What is Plantar Fasciitis?

The plantar fascia is a thick cord of tissue that runs in the foot from the heel to the toes.  It helps to support the arch of the foot and is put under strain when weight-bearing.

The condition “Plantar fasciitis” describes pain coming from the fascia, mainly from the attachment to the heel bone.

It is thought to be a fatigue failure of the fascia where the body cannot keep up with the repair process.  It tends to be more problematic in patients who are overweight, in athletes and in those with other foot deformities.


Symptoms of Plantar fasciitis

Pain is the main symptom. This can be anywhere on the underside of your heel but can commonly be in one spot.

The pain is often worst when you take your first steps on getting up in the morning, or after long periods of rest where no weight is placed on your foot. Gentle exercise may ease things a little as the day goes by, but a long walk or being on your feet for a long time often makes the pain worse. Resting your foot usually eases the pain.

Plantar Fasciitis Treatment

Non-operative treatment 

Usually, the pain will ease in time, but this could sometimes take several months or more. The following may help to speed recovery:

  • Rest your foot
  • Avoid running, excess walking or standing. Gentle walking and exercises described below are fine.
  • Footwear
    • Do not walk barefoot on hard surfaces. Choose shoes with cushioned heels and a good arch support. A laced sports shoe rather than open sandals is probably best. Avoid old or worn shoes that may not give a good cushion to your heel.
    • Heel pads and arch supports
    • You can buy various pads and shoe inserts to cushion the heel and support the arch of your foot. These work best if you put them in your shoes at all times. The aim is to raise your heel by about 1cm. If your heel is tender, cut a small hole in the heel pad at the site of the tender spot. This means that the tender part of your heel will not touch anything inside your shoe. Place the inserts/pads in both shoes, even if you only have pain in one foot.
  • Pain relief
    • Painkillers such as paracetamol will often ease the pain. Sometimes anti-inflammatory medicines such as ibuprofen are useful. These are painkillers but they also reduce inflammation and may work better than ordinary painkillers. Some people find that rubbing a cream or gel that contains an anti-inflammatory medicine on to their heel is helpful.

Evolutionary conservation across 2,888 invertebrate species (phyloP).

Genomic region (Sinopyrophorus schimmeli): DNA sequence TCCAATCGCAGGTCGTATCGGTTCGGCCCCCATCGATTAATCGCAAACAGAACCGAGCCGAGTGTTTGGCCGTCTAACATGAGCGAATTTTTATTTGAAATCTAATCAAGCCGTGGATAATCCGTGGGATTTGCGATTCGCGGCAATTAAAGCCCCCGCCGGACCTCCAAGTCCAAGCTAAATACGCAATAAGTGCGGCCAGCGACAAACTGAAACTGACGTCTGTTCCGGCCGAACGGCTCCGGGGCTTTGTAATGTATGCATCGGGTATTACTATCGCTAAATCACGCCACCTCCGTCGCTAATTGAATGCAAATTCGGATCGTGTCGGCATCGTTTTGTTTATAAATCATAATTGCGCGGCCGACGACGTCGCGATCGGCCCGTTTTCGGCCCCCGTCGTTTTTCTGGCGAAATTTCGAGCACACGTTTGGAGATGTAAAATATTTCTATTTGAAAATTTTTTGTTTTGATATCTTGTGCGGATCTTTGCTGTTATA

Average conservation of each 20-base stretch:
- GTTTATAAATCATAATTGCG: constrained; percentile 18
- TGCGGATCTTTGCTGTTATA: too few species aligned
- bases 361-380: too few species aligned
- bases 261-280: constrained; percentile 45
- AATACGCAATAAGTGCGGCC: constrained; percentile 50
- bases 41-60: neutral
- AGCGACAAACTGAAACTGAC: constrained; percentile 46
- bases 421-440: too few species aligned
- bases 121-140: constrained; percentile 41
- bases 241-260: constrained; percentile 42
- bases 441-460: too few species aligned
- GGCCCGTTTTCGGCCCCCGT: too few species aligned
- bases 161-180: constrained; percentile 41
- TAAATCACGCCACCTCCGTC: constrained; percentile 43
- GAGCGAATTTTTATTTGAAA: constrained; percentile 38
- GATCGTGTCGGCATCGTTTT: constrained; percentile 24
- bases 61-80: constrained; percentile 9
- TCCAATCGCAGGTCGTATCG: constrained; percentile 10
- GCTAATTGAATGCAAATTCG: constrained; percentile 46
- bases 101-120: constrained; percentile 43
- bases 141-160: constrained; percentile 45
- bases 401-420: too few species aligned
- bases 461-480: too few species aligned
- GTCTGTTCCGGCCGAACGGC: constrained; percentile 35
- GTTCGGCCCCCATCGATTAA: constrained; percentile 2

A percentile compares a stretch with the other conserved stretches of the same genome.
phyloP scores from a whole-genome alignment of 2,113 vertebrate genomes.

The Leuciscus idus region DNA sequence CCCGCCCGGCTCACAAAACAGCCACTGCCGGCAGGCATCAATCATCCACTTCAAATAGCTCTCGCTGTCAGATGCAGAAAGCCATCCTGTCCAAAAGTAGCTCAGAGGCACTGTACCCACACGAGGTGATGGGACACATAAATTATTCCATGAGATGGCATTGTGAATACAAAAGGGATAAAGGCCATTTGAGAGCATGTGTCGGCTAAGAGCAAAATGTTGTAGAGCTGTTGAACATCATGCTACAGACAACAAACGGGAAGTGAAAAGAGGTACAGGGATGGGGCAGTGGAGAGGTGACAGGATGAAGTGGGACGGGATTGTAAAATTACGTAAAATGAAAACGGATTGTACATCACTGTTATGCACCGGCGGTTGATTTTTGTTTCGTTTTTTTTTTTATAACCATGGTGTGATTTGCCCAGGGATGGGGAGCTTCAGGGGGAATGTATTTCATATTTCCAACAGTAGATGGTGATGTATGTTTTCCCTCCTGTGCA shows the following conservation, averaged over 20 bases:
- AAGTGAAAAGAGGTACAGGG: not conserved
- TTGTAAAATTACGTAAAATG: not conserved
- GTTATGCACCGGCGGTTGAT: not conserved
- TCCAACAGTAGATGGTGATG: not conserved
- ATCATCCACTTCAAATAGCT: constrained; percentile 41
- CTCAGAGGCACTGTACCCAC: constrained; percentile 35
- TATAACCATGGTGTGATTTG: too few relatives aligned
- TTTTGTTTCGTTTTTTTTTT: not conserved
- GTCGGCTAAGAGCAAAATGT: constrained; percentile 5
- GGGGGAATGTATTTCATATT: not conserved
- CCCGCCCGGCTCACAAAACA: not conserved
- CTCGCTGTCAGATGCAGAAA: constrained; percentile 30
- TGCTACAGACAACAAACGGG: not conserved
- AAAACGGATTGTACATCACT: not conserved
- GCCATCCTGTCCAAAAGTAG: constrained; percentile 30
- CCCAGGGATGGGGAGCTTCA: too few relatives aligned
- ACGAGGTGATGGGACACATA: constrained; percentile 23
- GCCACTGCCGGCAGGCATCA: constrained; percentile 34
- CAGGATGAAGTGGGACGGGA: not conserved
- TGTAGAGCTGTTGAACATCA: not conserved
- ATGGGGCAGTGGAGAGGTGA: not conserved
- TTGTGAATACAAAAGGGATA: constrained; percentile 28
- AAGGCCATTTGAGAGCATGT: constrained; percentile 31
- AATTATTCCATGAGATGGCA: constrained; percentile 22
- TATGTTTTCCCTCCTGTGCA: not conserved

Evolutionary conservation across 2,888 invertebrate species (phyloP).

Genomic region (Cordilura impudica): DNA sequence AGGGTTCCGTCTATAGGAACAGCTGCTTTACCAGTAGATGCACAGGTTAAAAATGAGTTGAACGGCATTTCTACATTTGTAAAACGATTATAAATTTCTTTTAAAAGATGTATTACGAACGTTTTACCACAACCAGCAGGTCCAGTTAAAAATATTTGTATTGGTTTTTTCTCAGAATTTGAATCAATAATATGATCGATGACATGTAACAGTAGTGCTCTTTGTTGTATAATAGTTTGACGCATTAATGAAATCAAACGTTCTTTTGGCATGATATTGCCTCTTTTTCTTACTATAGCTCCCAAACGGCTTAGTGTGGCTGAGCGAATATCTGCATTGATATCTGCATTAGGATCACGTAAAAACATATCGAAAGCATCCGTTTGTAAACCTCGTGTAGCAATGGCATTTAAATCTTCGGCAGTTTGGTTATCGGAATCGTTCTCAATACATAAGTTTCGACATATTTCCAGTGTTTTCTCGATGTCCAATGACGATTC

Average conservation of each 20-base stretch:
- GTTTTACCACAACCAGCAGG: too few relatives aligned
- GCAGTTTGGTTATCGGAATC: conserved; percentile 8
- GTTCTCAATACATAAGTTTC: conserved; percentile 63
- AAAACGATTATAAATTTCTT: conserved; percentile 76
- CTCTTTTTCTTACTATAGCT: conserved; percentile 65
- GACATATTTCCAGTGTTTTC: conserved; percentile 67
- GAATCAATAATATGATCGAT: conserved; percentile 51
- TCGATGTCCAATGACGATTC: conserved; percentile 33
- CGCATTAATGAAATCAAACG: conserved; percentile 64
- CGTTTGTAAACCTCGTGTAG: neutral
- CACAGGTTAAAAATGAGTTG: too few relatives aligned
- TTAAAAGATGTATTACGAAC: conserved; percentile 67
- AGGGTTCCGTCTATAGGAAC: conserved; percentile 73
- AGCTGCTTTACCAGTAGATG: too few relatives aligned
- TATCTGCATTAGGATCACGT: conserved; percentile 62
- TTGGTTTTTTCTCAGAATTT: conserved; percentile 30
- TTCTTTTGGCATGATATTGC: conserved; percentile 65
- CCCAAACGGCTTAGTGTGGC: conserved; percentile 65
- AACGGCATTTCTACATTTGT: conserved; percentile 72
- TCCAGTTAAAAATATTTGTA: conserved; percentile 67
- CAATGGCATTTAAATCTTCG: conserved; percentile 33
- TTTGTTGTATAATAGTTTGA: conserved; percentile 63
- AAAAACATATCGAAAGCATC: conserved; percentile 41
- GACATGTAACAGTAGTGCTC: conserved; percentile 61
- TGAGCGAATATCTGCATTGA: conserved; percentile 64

• An ice pack (such as a bag of frozen peas wrapped in a tea towel) and held to your foot for 15-20 minutes may also help to relieve pain.
  • Exercises/stretching
    • Regular, gentle stretching of your Achilles tendon and plantar fascia may help to ease your symptoms. This is because most people with plantar fasciitis have a tightness of their Achilles tendon. If this is the case, it tends to pull at the back of your heel and has a knock-on effect of keeping your plantar fascia tight. Also, when you are asleep overnight, your plantar fascia tends to tighten up (which is why it is usually most painful first thing in the morning). The aim of these exercises is to loosen up the tendons and fascia gently above and below your heel.
  • Steroid injections
    • A steroid (cortisone) injection is sometimes tried if your pain persists despite the above measures. It may relieve the pain in some people for several weeks but does not always cure the problem. It is not always successful and may be sore to have done. Steroids work by reducing inflammation. Sometimes two or three injections are tried over a period of weeks if the first is not successful. Steroid injections do carry some risks including (rarely) rupture of the plantar fascia.


Surgery may be considered if your pain has not eased after a long period despite other treatments. The operation involves separating your plantar fascia from where it connects to the bone and is called a plantar fascia release.


Plantar Fascia release

  • The operation is done as a day case, but come prepared in case you need to stay overnight.
  • The operation is performed with general anaesthetic and nerve block (which means numbing the nerves of the foot).
  • The operation can be done through a small incision on the inside of the heel or can be done through key-hole surgery.
  • After your operation keep the foot raised to reduce the swelling. Stitches are removed at two weeks. You are reviewed in the clinic at eight weeks to assess your progress. You should be off work and avoid driving for about four – six weeks.


What are the possible complications?

  • Persistence / recurrence of pain
  • Sensitive or painful scar
  • Infection
  • Clots in the leg (DVT)
  • Clots in the lung (PE)
  • Chronic Regional Pain Syndrome


Smoking, diabetes, rheumatoid arthritis or being on steroids or blood thinning medication increases possible risks significantly.


New treatment options for Plantar Fasciitis:

  • Arthroscopic Plantar Fascia release
  • Topaz Coblation of the Plantar Fascia
  • Extracorporial Shock-wave Therapy (ESWT)